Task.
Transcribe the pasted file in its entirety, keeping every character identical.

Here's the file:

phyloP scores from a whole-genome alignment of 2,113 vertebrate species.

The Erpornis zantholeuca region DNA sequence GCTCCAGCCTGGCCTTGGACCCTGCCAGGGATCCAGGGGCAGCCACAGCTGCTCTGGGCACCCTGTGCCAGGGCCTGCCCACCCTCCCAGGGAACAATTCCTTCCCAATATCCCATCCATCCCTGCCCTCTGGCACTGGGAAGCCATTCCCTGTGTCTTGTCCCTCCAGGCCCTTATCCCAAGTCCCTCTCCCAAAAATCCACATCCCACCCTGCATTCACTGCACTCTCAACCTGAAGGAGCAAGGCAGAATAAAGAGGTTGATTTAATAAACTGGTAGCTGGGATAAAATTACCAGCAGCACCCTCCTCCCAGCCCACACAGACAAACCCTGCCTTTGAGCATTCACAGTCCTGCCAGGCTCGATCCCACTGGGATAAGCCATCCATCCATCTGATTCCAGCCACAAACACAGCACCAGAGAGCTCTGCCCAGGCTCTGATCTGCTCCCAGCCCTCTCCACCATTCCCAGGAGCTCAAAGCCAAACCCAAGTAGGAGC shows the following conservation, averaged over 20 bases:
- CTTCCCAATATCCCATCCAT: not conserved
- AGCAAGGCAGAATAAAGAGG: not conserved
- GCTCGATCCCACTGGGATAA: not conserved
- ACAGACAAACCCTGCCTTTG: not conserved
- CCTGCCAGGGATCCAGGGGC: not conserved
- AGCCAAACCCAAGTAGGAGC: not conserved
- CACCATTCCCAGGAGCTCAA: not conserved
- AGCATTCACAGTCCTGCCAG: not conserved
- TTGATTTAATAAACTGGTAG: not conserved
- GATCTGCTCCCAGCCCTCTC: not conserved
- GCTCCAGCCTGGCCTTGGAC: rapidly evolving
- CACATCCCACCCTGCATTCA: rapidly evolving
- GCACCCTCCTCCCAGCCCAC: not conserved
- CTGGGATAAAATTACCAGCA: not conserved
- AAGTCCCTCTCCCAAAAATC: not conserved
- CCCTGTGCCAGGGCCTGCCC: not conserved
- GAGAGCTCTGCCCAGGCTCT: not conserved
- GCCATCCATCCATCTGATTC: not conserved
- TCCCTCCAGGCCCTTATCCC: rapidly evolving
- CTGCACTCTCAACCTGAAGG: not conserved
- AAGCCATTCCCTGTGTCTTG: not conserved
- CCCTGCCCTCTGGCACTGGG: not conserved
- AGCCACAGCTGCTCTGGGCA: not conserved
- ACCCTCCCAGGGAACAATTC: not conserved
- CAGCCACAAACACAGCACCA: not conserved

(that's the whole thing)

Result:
phyloP scores from a whole-genome alignment of 2,113 vertebrate species.

The Erpornis zantholeuca region DNA sequence GCTCCAGCCTGGCCTTGGACCCTGCCAGGGATCCAGGGGCAGCCACAGCTGCTCTGGGCACCCTGTGCCAGGGCCTGCCCACCCTCCCAGGGAACAATTCCTTCCCAATATCCCATCCATCCCTGCCCTCTGGCACTGGGAAGCCATTCCCTGTGTCTTGTCCCTCCAGGCCCTTATCCCAAGTCCCTCTCCCAAAAATCCACATCCCACCCTGCATTCACTGCACTCTCAACCTGAAGGAGCAAGGCAGAATAAAGAGGTTGATTTAATAAACTGGTAGCTGGGATAAAATTACCAGCAGCACCCTCCTCCCAGCCCACACAGACAAACCCTGCCTTTGAGCATTCACAGTCCTGCCAGGCTCGATCCCACTGGGATAAGCCATCCATCCATCTGATTCCAGCCACAAACACAGCACCAGAGAGCTCTGCCCAGGCTCTGATCTGCTCCCAGCCCTCTCCACCATTCCCAGGAGCTCAAAGCCAAACCCAAGTAGGAGC shows the following conservation, averaged over 20 bases:
- CTTCCCAATATCCCATCCAT: not conserved
- AGCAAGGCAGAATAAAGAGG: not conserved
- GCTCGATCCCACTGGGATAA: not conserved
- ACAGACAAACCCTGCCTTTG: not conserved
- CCTGCCAGGGATCCAGGGGC: not conserved
- AGCCAAACCCAAGTAGGAGC: not conserved
- CACCATTCCCAGGAGCTCAA: not conserved
- AGCATTCACAGTCCTGCCAG: not conserved
- TTGATTTAATAAACTGGTAG: not conserved
- GATCTGCTCCCAGCCCTCTC: not conserved
- GCTCCAGCCTGGCCTTGGAC: rapidly evolving
- CACATCCCACCCTGCATTCA: rapidly evolving
- GCACCCTCCTCCCAGCCCAC: not conserved
- CTGGGATAAAATTACCAGCA: not conserved
- AAGTCCCTCTCCCAAAAATC: not conserved
- CCCTGTGCCAGGGCCTGCCC: not conserved
- GAGAGCTCTGCCCAGGCTCT: not conserved
- GCCATCCATCCATCTGATTC: not conserved
- TCCCTCCAGGCCCTTATCCC: rapidly evolving
- CTGCACTCTCAACCTGAAGG: not conserved
- AAGCCATTCCCTGTGTCTTG: not conserved
- CCCTGCCCTCTGGCACTGGG: not conserved
- AGCCACAGCTGCTCTGGGCA: not conserved
- ACCCTCCCAGGGAACAATTC: not conserved
- CAGCCACAAACACAGCACCA: not conserved